CANNES — “The limits of my language mean the limits of my world,” somebody once said. As the biggest players in the kids business transform into ever more consumer-centric entities, they need to describe ever better their young consumers.
In an entertaining session at MipJunior, “How Well Do You Know Your Fans?”, Ranja Mohyieldin, director of fan engagement & insights, Turner Kids, Europe, Middle East, Africa, explained how kids spend their leisure time. Rolling off an exhaustive study, based on interviews with 9,000 kids aged 4-11 across nine countries – U.K.., France, Italy, Spain, Denmark, Poland, Turkey, Saudi Arabia and South Africa – Turner has established seven fan segments, based on who the fans are, the type of brands they engage with, and how they do so. That in turn will allow Turner to connect far, far better with its consumer segments.
Notably, Mohyieldin pointed out, these segments do not coincide with demographics. “Not every fan is the same, even if they have the same demographic profile,” she observed, citing the case of two men with the same demographic profile, both born in 1948, in Britain, who are rich, married for the second time, have children, vacation in the Alps, and love dogs and cars.
Many companies’ marketing would treat them the same way. But one is Prince Charles, the other, Ozzy Osborne, the Prince of Darkness. Marketing campaigns to address them should most probably vary.
Focusing on 4-11s, Turner, in contrast, has evolved its own kids fan segment system, drawing on viewing behavior. That’s important. Kids are aware of 500 brands, 900 if they live in the U.K., but 80% of kids are fans of only three or less brands, and only one-in-five kids are fans of something for more than a year, Mohyieldin observed.
Kids is a hugely competitive and fragmented market. Here’s a drill-down on the segment types terms, based on Mohyieldin’s comments at MipJunior:
Devouring books, comics, magazines, sporty, often found outside or listening to music, frequently from wealthy families with strict supervision and controlled access to social media. They do not spend a lot of time watching content, but favor book-sourced content. 12% of children, though rising to 20% in France.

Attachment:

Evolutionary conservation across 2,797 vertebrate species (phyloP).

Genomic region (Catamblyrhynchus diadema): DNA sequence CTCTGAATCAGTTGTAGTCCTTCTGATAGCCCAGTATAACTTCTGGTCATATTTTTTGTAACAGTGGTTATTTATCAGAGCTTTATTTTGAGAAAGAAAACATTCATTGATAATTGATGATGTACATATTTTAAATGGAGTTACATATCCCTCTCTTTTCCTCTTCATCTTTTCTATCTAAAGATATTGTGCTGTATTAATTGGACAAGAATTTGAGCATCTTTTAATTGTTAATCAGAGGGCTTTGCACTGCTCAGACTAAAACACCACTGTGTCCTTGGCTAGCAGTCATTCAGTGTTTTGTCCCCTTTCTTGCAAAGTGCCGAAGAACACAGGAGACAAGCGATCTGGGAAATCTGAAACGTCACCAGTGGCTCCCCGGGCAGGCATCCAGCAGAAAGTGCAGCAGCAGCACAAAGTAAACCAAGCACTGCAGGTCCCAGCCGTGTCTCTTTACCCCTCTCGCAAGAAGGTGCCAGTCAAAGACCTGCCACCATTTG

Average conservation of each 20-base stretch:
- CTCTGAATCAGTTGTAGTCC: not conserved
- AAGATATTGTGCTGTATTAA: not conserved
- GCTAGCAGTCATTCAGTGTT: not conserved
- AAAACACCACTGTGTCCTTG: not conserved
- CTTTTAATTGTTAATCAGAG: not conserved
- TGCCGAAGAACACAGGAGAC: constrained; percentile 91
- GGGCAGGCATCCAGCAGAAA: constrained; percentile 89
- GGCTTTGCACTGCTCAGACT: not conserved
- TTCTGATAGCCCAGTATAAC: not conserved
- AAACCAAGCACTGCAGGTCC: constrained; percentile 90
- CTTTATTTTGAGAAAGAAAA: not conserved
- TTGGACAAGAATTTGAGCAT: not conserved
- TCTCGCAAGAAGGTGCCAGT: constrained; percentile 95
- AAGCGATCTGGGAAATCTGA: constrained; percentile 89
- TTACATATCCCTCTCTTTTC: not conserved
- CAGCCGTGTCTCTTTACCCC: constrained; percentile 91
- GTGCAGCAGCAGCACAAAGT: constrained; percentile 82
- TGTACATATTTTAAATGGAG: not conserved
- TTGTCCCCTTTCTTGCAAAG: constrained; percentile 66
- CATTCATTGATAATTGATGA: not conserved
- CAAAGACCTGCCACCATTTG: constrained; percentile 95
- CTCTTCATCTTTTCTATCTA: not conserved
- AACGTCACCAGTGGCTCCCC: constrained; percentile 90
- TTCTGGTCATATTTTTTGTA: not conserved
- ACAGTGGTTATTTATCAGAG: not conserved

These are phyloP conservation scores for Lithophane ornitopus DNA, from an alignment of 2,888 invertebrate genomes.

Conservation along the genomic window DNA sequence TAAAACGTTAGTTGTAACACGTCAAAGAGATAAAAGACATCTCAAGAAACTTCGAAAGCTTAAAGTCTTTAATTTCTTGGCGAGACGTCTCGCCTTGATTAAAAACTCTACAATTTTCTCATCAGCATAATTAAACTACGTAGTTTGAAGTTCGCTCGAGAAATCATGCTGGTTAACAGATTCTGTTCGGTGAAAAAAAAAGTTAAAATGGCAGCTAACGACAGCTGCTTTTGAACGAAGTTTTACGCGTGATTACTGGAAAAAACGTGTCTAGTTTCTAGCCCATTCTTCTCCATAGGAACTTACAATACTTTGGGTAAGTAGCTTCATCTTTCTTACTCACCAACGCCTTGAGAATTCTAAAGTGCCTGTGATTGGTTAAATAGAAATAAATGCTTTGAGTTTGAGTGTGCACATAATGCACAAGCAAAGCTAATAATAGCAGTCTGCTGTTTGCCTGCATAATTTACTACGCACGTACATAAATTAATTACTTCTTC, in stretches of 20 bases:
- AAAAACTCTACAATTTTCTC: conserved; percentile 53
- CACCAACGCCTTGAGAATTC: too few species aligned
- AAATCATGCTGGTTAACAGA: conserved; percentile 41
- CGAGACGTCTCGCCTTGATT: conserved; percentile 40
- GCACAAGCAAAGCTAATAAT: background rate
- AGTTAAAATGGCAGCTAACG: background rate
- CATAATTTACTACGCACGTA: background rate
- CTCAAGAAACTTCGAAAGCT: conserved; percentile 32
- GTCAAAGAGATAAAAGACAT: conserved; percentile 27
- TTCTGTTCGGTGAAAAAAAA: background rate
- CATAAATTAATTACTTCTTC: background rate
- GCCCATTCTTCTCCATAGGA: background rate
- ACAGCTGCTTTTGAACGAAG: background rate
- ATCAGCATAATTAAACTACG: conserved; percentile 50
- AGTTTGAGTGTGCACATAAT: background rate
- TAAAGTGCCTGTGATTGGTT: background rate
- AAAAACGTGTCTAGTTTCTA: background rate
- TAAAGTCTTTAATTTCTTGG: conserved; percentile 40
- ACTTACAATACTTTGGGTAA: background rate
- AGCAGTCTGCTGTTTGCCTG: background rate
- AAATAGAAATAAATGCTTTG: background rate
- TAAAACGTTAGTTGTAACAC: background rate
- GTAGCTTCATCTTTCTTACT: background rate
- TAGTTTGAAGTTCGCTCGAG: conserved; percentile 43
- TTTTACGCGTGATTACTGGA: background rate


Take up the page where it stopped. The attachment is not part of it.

2.PLAYFUL YOUNGSTERS (20%)
4-7 on average, constantly making up games, role plays. A lot more likely to enjoy toys, or playing outside. Not very interested in digital content, but do still like watching TV. “They support brands for longer than average, since younger, so not exposed to so many brands,” Mohyieldin said. Danish children have more time to play, so over one third are playful youngsters, she added.
3.CHANNEL FLICKERS (13%)
“Spend inordinately more time than average watching linear TV.” Quite passive, so not heavily into brands.
4.CONTENT ENTHUSIASTS (14%)
A dream segment, Mohyieldin enthused. Love watching favorite shows, finding extra information about them; pay TV kids, watching linear, on-demand and cord-cut content. More fleeting fans of many brands simultaneously.
5.OLDER GAMERS (13%)
Most likely boys, probably aged 8-11, and gaming obsessed, using any device, even watching gaming vids on YouTube. “42% of parents limit what games these kids can play,” Mohyieldin said. Significantly more likely to have access to laptops, smart phones and tablets than the average child. Also discover brands via linear TV. Numbers increase to one-in-five in Saudi Arabia.
6.YOUTUBE FANATICS (16%)
Jumping from one video to the next, making taking time out to play a video game. pend twice as much time on YouTube, where they discover their brands. More likely to have smart phones. Skew slightly older, but are gender neutral.
7.CONNECTED MULTITASKERS (12%)
A little older, quite affluent, more access to game consoles, some with VR capabilities, or home system devices; heavy users of social networking, messaging, YouTube and gaming. Most likely to discover brands via social media and advertising. “Whilst they follow a range of brands, these kids are really busy, so their attention span is much shorter and that translates to brand loyalty,” Mohyieldin said.
Turner has begun to conduct internal three-hour workshops to work out what the data means for the company. “Going forward, we’ll create workshops specifically on brands, trying to understand how to target brands using the segmentation. We can identify, for example, which segments could be the key targets on ‘Ben Ten.,’” said Mohyieldin. Executives debating strategy can also now use a common vocabulary.